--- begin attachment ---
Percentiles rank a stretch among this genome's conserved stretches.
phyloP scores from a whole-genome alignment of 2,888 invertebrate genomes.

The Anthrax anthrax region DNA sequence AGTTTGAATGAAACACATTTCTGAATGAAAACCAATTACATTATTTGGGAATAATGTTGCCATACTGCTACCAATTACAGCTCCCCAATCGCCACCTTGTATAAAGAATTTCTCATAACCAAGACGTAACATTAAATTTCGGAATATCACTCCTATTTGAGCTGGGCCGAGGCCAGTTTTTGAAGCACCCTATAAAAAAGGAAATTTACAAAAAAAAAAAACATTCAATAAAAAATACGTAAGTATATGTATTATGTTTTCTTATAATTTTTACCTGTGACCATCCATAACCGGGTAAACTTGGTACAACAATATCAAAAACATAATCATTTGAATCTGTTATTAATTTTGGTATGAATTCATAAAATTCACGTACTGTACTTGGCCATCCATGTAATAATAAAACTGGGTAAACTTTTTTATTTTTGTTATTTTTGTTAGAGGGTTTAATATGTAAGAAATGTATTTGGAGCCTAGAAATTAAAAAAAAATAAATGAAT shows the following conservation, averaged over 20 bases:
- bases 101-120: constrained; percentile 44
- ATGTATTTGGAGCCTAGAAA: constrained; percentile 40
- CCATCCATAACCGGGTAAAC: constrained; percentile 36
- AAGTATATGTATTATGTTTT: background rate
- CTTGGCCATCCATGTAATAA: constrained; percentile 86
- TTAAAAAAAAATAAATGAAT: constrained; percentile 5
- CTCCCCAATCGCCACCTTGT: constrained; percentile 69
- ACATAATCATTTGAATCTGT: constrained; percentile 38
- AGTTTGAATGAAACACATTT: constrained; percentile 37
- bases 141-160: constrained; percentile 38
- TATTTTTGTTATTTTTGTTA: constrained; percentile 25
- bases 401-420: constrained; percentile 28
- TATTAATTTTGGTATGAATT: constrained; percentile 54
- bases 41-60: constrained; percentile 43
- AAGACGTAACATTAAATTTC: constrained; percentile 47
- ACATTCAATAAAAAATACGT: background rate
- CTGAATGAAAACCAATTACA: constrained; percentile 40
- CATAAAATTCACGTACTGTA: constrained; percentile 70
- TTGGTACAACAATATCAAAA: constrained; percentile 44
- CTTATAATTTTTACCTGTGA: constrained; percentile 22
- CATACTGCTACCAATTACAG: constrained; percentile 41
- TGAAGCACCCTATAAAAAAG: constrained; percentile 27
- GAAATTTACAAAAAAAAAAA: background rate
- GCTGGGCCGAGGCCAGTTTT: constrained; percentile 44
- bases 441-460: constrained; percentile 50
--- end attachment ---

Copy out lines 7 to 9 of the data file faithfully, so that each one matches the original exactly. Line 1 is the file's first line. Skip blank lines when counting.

- AAGTATATGTATTATGTTTT: background rate
- CTTGGCCATCCATGTAATAA: constrained; percentile 86
- TTAAAAAAAAATAAATGAAT: constrained; percentile 5